The Unintended Consequences of Intergovernamentalism: ECB and Institutional Change in the Eurocrisis

  • Abstract:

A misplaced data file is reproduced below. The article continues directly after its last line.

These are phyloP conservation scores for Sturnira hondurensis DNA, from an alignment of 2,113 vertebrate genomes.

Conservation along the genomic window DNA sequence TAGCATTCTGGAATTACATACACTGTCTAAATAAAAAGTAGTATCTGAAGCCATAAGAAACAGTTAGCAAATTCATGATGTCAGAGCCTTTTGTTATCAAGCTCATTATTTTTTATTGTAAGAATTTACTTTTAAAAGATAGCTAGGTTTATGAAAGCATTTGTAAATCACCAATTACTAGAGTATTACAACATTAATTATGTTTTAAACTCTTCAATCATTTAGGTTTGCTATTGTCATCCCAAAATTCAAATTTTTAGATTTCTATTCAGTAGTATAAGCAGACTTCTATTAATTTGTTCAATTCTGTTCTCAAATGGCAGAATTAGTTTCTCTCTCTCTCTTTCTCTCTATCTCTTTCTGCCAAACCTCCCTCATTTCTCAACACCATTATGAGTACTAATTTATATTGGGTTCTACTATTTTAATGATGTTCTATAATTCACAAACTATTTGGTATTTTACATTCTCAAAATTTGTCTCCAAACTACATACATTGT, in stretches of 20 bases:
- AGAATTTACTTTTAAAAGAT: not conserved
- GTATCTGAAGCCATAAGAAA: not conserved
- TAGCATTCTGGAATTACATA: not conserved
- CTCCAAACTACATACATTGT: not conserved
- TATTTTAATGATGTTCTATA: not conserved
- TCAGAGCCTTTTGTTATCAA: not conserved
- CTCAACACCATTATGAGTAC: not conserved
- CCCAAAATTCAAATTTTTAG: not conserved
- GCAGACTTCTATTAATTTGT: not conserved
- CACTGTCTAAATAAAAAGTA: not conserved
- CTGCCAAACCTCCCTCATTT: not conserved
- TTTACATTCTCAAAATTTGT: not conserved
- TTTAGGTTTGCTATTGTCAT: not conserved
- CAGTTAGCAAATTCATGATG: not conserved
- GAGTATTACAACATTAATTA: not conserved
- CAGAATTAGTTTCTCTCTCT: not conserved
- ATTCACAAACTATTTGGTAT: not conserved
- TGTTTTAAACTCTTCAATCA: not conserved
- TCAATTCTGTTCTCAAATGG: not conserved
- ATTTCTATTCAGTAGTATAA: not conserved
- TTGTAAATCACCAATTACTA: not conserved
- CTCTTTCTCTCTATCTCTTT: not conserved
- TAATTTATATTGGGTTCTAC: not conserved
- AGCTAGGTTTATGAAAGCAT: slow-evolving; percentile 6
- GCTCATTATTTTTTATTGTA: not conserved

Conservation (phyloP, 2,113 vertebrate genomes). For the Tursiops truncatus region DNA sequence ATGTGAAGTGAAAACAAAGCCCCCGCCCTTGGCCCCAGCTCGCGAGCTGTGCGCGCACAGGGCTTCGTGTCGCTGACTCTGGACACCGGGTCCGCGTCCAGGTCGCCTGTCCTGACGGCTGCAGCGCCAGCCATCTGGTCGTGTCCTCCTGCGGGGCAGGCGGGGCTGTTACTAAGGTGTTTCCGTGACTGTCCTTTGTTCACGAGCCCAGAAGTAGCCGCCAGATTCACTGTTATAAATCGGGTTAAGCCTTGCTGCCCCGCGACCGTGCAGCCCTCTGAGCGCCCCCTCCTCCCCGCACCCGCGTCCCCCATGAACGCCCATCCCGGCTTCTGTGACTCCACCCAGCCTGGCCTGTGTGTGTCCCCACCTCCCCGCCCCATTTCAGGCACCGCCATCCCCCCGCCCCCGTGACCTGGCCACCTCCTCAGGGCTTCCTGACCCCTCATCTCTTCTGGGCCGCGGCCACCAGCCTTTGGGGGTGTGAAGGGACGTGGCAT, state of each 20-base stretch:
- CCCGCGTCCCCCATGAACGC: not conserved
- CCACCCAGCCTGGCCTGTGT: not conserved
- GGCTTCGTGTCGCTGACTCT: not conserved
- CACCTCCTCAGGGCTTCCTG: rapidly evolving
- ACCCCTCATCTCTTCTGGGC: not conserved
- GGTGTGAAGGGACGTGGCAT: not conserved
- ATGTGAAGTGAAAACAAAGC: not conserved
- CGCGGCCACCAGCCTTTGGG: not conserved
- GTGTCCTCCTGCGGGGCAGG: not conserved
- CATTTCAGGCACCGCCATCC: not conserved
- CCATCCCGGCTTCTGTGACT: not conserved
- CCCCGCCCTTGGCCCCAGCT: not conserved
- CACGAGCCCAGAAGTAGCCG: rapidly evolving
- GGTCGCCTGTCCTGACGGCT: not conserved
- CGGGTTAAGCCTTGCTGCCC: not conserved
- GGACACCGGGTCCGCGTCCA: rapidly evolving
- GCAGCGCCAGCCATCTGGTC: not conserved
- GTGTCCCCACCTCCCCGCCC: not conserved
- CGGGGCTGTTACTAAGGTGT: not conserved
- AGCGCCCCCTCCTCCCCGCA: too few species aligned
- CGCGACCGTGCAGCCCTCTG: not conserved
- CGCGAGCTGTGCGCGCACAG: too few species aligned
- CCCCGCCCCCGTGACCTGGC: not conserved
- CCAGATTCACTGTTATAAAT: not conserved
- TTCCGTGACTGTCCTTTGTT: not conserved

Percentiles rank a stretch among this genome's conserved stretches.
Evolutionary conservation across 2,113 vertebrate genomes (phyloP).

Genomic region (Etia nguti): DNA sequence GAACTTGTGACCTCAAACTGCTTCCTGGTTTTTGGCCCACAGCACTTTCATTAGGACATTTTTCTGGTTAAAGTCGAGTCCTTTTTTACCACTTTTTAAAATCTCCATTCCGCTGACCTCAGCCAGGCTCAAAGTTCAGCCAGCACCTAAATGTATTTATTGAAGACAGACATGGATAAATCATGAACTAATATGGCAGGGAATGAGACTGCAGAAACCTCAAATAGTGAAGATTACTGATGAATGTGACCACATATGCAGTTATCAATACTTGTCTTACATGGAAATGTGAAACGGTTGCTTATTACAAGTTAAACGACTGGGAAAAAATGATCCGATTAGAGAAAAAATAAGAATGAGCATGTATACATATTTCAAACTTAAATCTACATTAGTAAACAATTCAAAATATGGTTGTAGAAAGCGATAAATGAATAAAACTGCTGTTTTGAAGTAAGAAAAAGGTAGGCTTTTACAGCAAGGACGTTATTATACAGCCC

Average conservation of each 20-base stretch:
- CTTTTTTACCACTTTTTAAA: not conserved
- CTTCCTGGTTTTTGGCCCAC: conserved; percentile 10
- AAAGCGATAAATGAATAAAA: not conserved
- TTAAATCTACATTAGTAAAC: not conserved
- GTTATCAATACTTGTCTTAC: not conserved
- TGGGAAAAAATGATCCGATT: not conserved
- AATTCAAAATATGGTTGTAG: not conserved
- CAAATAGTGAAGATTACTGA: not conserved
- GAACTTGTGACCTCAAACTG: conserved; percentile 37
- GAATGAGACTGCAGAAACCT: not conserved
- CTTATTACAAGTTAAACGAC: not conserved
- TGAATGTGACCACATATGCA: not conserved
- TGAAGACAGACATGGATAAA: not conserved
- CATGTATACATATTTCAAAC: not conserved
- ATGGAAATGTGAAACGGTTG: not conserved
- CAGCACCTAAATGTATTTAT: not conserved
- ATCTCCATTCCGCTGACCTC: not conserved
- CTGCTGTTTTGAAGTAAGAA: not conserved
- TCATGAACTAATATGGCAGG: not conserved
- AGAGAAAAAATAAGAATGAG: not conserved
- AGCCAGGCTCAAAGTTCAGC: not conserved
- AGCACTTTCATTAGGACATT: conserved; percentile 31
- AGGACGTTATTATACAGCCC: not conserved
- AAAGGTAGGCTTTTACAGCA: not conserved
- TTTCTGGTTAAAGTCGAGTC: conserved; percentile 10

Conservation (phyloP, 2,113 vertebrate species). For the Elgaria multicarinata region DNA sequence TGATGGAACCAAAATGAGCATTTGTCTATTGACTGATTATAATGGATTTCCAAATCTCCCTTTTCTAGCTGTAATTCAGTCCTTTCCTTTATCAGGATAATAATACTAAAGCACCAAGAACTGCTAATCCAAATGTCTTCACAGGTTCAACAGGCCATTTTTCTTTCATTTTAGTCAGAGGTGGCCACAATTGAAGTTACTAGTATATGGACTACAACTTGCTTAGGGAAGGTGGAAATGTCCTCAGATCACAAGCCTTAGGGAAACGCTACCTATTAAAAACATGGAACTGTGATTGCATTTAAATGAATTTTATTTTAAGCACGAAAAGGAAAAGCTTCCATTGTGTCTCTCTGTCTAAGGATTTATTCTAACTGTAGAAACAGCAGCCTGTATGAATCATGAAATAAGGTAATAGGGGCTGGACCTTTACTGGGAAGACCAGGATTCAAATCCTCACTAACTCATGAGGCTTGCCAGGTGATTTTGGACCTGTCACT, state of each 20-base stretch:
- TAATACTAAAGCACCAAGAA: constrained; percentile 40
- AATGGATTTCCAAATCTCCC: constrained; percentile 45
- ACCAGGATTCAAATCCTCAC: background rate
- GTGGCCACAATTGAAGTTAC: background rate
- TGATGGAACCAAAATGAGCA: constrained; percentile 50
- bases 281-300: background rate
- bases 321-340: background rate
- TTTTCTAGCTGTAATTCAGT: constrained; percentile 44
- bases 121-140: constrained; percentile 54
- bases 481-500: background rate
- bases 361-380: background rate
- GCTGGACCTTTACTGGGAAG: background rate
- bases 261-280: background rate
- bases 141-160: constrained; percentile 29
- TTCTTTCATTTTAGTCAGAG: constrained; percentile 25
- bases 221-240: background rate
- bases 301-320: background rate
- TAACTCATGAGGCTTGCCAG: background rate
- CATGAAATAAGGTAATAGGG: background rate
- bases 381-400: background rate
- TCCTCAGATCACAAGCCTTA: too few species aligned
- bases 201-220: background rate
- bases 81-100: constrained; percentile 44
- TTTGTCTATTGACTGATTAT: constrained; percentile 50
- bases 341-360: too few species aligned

In the last few years of economic crisis, European Union has witnessed several institutional changes. Though national governments seemed to play a major role in managing the crisis, to a certain extent supranational institutions have seen their power increased. Among them, the European Central Bank is certainly the best example: its participation to the troika and the toolbox of monetary policy outcomes ECB used, have indisputably boosted its prerogatives vis-à-vis member States. The paper claims that, under the pressure of financial and economic instability, the institutional change affecting the ECB was mainly an unintended effect of the intergovernmental phase of the crisis management. Paradoxically, then, the action of European governments, and the consequent failure of the solutions they envisaged, rather than limiting supranationalism, was functional to its increase. The paper stems from the analysis of the limits of intergovernamentalism identified by Fabbrini (2013), arguing that the ECB gained further powers being the only European institution able to bypass those limits. Indeed, thanks to an evolutive – and sometimes contested – interpretation of the institutional rules and the creation of new ones, the ECB reduced the coordination problems among member States, and acted to contain the three dilemmas of veto, enforcement and compliance which emerged during the crisis. As a result of its operations, the ECB succeeded at the same time in calming down the markets and freezing the external pressure on indebted countries, provoking a substantial shift of power from the national to the supranational level. Nevertheless, as a central bank, the ECB is unaccountable to European citizens. Thus, a further limit of intergovernamentalism, the one of legitimacy, rather than eradicated, was actually exacerbate, worsening the already problematic deficit of democracy in the EU. In this sense, the product of the failed intergovernamentalism seems to be a sort of “illegitimate supranationalism”.